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Deep pitching staff playing big part in reversing Cogs' fortunes

Published: Thursday, April 24, 2014 12:02 a.m. CDT • Updated: Thursday, April 24, 2014 9:14 a.m. CDT
Caption
(Monica Maschak – mmaschak@shawmedia.com)
Brady Huffman takes part in a pickoff drill during practice Wednesday at Genoa-Kingston High School. Fellow sophomores Tommy Hansen (second from left) and Andrew Caldwell can be seen on either side of Huffman. The Cogs' pitching staff has been a big part of the team's resurgence.

A metallic clash is all Brady Huffman hears at every workout.

The No. 1 pitcher on Genoa-Kingston pitching staff didn’t even turn his head to see the pitch he threw didn’t yield the desired result. The sound told the story, and will continue to do so for the talented sophomore.

“I carry that sound with me everywhere I go,” Huffman said. “It’s all I think about at every workout. It drives me. It makes me work on all that I can to get better.”

Huffman had the opportunity he wanted, a chance to compete against Sycamore. The Spartans boast a lineup that has them considered to be Class 3A state tournament contenders, and until Nathan Haacker launched a two-run home run over the right-field fence April 7, Huffman gave the Cogs a chance to win.

With Huffman, who leads a talented trio of G-K sophomore pitchers that includes Andrew Caldwell and Tommy Hansen, the Cogs have a pitching staff with the potential and desire to turn them into consistant winners.   

G-K (6-7) has already surpassed its win total from last year’s 5-20 season.

“There was no doubt I wanted to pitch against Sycamore,” said Huffman, who has a fastball that tops out in the mid-80s. “It is the best team on our schedule, I wanted a test against the best and the chance to beat them. I gave up two homers against Sycamore, but I have to keep my head up and be mentally tough. We are a group of young, live arms. We have a  lot of confidence in our ability.”

Mix in senior Will Crozier and the Cogs’ staff is determined to reverse the fortunes of a program that has struggled to post a winning season. Coach Anson Ellis has an abundance of arms fit for the compacted schedule of a season shortened by inclement weather.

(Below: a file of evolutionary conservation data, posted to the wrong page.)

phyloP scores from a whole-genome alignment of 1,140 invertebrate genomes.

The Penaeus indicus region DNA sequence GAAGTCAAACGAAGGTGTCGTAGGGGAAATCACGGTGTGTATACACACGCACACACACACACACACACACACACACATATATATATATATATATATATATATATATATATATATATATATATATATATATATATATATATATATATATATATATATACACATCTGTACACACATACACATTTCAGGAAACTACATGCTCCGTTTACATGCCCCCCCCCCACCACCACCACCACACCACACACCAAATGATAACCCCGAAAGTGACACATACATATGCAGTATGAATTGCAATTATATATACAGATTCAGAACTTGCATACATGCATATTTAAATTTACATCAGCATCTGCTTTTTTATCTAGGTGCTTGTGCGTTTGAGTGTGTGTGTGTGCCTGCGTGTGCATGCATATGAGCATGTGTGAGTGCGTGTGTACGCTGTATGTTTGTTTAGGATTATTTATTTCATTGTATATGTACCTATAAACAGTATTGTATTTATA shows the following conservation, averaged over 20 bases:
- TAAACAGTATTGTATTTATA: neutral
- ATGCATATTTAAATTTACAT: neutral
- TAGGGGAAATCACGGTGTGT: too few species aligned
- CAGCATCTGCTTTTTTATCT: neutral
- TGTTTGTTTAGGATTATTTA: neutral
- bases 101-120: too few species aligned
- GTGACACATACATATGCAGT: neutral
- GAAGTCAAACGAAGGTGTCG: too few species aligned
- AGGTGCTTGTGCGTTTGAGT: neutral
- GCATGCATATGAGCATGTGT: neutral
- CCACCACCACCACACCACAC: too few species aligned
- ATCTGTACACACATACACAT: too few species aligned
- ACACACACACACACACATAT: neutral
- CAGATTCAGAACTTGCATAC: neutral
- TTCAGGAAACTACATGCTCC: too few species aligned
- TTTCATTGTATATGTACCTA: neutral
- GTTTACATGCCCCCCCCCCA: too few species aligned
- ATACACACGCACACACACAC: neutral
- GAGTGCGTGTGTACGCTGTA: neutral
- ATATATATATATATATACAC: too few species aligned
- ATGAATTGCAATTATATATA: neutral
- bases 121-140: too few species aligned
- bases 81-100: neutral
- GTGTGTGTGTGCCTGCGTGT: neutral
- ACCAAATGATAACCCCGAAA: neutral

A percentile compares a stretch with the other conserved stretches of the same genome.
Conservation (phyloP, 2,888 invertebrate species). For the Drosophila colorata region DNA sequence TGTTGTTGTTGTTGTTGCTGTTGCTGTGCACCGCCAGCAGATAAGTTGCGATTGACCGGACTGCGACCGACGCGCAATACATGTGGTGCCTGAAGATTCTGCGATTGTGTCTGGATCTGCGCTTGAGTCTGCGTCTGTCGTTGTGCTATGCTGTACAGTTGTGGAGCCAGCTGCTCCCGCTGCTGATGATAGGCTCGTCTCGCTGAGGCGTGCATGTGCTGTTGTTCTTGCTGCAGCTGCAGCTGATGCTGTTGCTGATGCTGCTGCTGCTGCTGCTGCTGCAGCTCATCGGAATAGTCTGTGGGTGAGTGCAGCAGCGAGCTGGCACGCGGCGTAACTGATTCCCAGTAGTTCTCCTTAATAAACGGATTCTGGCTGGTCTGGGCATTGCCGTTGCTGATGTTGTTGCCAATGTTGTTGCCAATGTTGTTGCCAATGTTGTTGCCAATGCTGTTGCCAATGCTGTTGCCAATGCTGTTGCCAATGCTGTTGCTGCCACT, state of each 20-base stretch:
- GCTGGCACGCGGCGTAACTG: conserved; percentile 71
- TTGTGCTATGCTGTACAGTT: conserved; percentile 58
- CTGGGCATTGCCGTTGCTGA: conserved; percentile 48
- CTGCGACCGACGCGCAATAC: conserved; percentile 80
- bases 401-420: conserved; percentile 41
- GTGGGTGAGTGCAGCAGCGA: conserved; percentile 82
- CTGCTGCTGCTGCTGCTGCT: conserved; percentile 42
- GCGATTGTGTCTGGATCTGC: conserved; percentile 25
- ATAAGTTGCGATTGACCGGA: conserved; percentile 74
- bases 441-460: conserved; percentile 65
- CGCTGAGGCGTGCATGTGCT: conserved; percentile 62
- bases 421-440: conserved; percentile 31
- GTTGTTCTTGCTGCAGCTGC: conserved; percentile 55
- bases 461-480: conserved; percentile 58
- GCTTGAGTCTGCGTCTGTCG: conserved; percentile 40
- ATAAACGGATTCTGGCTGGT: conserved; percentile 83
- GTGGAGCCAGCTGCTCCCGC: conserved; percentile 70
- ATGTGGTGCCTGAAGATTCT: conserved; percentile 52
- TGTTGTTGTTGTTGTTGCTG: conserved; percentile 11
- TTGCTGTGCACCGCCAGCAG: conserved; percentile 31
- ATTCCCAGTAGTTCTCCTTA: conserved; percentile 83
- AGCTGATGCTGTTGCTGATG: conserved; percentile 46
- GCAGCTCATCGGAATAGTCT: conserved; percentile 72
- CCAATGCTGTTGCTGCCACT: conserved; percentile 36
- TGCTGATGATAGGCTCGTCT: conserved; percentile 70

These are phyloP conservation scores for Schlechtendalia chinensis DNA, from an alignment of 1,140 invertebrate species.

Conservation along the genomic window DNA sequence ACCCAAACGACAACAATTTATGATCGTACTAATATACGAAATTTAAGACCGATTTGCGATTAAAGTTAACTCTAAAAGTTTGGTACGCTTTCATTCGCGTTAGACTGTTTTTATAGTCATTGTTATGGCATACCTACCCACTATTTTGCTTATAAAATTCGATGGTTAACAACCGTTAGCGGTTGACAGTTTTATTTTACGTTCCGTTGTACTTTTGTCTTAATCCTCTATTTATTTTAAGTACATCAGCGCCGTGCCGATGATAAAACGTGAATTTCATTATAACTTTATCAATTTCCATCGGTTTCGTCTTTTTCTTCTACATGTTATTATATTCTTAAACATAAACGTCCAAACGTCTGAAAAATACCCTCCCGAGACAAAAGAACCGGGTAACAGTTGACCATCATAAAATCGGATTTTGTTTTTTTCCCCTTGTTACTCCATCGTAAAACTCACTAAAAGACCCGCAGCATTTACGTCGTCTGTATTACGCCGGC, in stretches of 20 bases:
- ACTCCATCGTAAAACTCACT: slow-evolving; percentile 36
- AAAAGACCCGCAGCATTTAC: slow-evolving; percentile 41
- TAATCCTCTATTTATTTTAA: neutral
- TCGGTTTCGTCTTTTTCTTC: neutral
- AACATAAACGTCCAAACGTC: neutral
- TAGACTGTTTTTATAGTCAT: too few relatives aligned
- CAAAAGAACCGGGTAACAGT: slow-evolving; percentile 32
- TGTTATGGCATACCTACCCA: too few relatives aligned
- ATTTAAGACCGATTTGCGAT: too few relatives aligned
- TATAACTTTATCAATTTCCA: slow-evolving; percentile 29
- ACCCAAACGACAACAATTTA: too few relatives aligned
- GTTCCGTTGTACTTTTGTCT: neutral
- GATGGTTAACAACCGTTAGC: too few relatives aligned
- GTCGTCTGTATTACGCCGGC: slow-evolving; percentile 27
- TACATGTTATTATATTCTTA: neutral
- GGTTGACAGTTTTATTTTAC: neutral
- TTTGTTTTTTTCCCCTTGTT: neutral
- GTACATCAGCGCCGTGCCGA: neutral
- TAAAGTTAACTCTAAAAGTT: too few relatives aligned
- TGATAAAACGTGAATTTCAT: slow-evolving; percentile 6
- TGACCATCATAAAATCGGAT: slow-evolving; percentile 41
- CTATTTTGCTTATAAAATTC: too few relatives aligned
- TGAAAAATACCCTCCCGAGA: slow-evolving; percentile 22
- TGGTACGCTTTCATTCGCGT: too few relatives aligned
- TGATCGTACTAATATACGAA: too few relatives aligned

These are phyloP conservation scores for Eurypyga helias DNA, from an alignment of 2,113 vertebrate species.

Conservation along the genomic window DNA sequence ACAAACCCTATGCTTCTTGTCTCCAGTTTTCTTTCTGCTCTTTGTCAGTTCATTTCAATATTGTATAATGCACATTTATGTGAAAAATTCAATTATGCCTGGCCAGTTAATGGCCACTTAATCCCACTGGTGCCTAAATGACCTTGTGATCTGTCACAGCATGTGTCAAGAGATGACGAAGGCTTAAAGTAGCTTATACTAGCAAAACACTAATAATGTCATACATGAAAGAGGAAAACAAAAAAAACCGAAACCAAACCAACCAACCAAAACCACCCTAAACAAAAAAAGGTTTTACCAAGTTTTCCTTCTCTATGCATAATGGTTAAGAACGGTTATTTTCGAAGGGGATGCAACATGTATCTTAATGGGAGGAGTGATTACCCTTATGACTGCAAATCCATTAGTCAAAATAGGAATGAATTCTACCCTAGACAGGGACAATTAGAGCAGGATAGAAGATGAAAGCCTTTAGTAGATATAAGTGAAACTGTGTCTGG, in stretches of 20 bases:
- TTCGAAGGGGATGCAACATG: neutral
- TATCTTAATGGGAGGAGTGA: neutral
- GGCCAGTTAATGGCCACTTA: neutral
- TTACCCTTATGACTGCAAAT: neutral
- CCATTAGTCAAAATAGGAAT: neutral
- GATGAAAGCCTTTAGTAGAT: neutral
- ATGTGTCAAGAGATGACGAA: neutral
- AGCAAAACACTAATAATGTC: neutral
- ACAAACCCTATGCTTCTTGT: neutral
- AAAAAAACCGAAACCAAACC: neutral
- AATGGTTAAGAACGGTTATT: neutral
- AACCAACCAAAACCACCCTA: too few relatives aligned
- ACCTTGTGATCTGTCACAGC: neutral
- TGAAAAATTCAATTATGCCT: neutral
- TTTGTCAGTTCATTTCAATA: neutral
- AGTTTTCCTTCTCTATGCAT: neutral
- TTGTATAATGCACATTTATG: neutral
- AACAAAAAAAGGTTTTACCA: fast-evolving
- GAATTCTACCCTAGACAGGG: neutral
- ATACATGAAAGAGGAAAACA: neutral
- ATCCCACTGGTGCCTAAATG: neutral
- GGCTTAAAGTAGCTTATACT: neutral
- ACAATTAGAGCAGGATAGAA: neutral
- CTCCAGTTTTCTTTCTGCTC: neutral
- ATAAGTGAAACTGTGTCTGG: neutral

“I am confident in all four pitchers right now,” Ellis said. “They all really go right at hitters. They want to beat hitters with their fastball and won’t let up on a 2-1 count just to get a pitch over. All have gotten physically and mentally stronger in the offseason and it shows with the results they’ve been able to post this year.”

Even though G-K has already surpassed its win total from last season, a goal set during the winter, Caldwell plans to continue improving. He wants to be able to throw all of his pitches in any situation and in any count.

Because he has what Ellis said are the “smoothest mechanics” of a player he’s ever coached, Caldwell can keep hitters guessing as he conserves the energy needed to go deep into games with a predictable, repeatable delivery.

“I’ve been honing my mechanics for three years,” Caldwell said. “I’ve worked with a variety of coaches that all have professional playing or coaching experience and take them very seriously. Without mechanics you’ve got nothing.”

What the Cogs have is a trio that could lead to a renaissance in their baseball program.

“We have a  lot of depth in our staff,” Caldwell said. “All our starters throw hard and locate. We’ve got better command as our off-speed pitches have improved since our freshman season. We have one more win than last year, but the pitching staff wants more and is willing to work for it.”

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